This is an archived article that was published on sltrib.com in 2013, and information in the article may be outdated. It is provided only for personal research purposes and may not be reprinted.
West Jordan • Martha Lopez had two days to determine how her son would return from the Utah State Prison.
Her options were limited: casket or envelope.
Her son, Alfonso Lopez, 27, was killed by his cell mate on April 27, 2011.
Days later, he was cremated. His ashes arrived in his grandparents' mailbox.
Lopez had been serving a sentence of up to 15 years in prison for aggravated robbery and failure to respond to a police officer, according to court documents. But family members said he wasn't a violent man.
Why then, the mother asked, was Lopez put in a prison cell with Jacob Paul Ecker, a man with a long history of mental illness and violent offenses?
Ecker, 24, was sentenced Tuesday in 3rd District Court to prison term of five years to life for killing Lopez.
The sentence will run concurrently to the zero to five years he has been serving on a number of felony counts stemming from a March 2010 incident in which he threatened a man's life at the Salt Lake City Main Library while carrying a hatchet in his backpack, according to court documents.
"If he suffers from all this mental illness ... the prison should have known to put him separate from the rest of the world," Martha Lopez told Judge Mark Kouris between sobs. "I hope he is put away in a corner somewhere, away from everyone. Because thanks to him, I'm not ever going to see my son again."
Due to privacy laws, the Department of Corrections could not comment specifically on Ecker's mental health.
But spokesman Steve Gehrke said, "Officers rely on all the information at hand when it comes to making housing decisions from gang intelligence and criminal history to mental health status and even an offender's stated preferences or concerns."
Inmates with mental health issues must undergo several in-house screenings with experts to determine when they can move to general housing, Gehrke said. This happens only when the mental health unit is "confident" that the inmate is stable.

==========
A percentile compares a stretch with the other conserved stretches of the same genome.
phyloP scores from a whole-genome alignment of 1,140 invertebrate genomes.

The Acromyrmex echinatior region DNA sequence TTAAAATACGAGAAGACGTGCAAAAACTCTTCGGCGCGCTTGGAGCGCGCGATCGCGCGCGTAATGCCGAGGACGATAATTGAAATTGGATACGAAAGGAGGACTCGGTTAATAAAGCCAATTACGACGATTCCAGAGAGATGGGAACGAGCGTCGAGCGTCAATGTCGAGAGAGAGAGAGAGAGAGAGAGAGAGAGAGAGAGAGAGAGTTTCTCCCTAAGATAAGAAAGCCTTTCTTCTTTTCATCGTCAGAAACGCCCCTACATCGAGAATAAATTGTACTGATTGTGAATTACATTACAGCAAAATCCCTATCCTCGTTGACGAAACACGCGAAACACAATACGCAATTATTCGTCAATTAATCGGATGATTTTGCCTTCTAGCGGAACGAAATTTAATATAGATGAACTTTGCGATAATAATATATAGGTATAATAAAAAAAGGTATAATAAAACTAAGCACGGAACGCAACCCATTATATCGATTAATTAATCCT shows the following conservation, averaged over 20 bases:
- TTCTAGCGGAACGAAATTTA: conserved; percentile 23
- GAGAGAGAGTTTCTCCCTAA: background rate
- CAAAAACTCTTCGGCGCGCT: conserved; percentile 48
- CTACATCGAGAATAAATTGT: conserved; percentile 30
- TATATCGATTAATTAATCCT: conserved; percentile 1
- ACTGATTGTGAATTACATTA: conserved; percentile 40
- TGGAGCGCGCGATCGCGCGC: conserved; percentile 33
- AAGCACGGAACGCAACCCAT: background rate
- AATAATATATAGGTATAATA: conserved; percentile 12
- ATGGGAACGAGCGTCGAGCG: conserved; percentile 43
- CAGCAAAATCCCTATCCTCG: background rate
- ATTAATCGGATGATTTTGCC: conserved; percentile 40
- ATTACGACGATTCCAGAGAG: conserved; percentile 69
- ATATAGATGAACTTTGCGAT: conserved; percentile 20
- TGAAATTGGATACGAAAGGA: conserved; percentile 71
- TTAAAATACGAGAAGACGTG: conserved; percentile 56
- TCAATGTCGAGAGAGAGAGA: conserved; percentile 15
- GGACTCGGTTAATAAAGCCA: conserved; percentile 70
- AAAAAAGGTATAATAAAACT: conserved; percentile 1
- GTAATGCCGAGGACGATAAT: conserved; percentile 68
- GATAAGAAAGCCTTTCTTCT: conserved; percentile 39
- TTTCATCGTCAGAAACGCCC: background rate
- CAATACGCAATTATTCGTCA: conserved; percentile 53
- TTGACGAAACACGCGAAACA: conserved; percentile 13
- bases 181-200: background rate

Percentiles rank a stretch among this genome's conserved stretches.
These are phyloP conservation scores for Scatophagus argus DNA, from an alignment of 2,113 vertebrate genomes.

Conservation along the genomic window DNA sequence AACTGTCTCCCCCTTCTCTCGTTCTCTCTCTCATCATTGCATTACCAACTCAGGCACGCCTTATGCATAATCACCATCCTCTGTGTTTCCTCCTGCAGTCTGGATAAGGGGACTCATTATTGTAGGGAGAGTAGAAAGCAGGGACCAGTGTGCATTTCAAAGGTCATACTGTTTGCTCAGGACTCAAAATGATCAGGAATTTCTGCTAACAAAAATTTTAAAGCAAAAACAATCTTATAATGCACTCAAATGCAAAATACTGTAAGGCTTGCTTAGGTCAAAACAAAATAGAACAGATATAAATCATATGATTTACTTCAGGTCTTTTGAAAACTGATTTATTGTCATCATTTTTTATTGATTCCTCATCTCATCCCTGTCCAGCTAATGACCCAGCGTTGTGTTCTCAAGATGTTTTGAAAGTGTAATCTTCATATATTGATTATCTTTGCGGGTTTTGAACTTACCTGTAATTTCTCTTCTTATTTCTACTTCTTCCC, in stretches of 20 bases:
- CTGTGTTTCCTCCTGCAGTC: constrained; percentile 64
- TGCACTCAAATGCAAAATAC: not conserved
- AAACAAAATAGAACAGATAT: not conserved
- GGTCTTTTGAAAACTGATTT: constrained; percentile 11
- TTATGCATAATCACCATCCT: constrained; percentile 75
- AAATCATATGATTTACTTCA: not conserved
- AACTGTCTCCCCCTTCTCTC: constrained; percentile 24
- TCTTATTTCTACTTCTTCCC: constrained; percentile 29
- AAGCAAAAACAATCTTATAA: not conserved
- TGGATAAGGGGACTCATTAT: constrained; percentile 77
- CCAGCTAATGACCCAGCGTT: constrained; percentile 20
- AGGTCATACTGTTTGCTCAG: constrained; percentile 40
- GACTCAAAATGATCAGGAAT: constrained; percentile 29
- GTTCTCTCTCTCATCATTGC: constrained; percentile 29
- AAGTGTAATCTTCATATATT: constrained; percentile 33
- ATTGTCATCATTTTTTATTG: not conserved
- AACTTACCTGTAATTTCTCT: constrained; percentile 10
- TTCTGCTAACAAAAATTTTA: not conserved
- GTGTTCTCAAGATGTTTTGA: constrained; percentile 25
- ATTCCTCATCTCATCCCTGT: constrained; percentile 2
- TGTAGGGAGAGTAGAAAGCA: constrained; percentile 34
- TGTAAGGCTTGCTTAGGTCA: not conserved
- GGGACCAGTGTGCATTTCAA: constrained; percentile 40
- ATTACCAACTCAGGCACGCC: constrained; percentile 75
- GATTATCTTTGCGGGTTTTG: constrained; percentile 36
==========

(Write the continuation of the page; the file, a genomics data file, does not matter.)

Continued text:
Ecker told the court Tuesday that he and Lopez were friends, and the pair had requested to bunk together. He regrets every day what happened.
"I can't take it back; I wish I could," Ecker said. "I deal with pain every day knowing I killed one of my friends. I think I need to be put away for a long time, too."
As he spoke, Martha Lopez covered her ears. Her gaze bore into the ground. She would not look at the young man with the short pony tail and tear-drop tattoo who stood at the front of the room.
She's a long way from forgiveness.
"Nothing that person says is going to bring my son back," she told the judge. "Nothing anyone says will bring him back."
According to testimony at a preliminary hearing in November, tensions between the two men came to a head when Ecker "let loose" on his friend, punching him twice.
Lopez fell to the ground and Ecker continued to attack him, a Unified Police detective testified.
Lopez suffered a collapsed lung and a lacerated heart and liver as a result of the attack. He died of internal bleeding.
Defense attorney Wesley Howard said Ecker acted in self-defense after Lopez had grabbed a pen to use as a weapon. There were no eyewitnesses to the attack.
Lopez's family had never before heard this characterization of events. They said they don't believe a word of it.
"Everything [Ecker] said in there is a lie," sister Christina Lopez said after the hearing. "If he did that to my brother in jail, imagine what he could do if he ever gets out."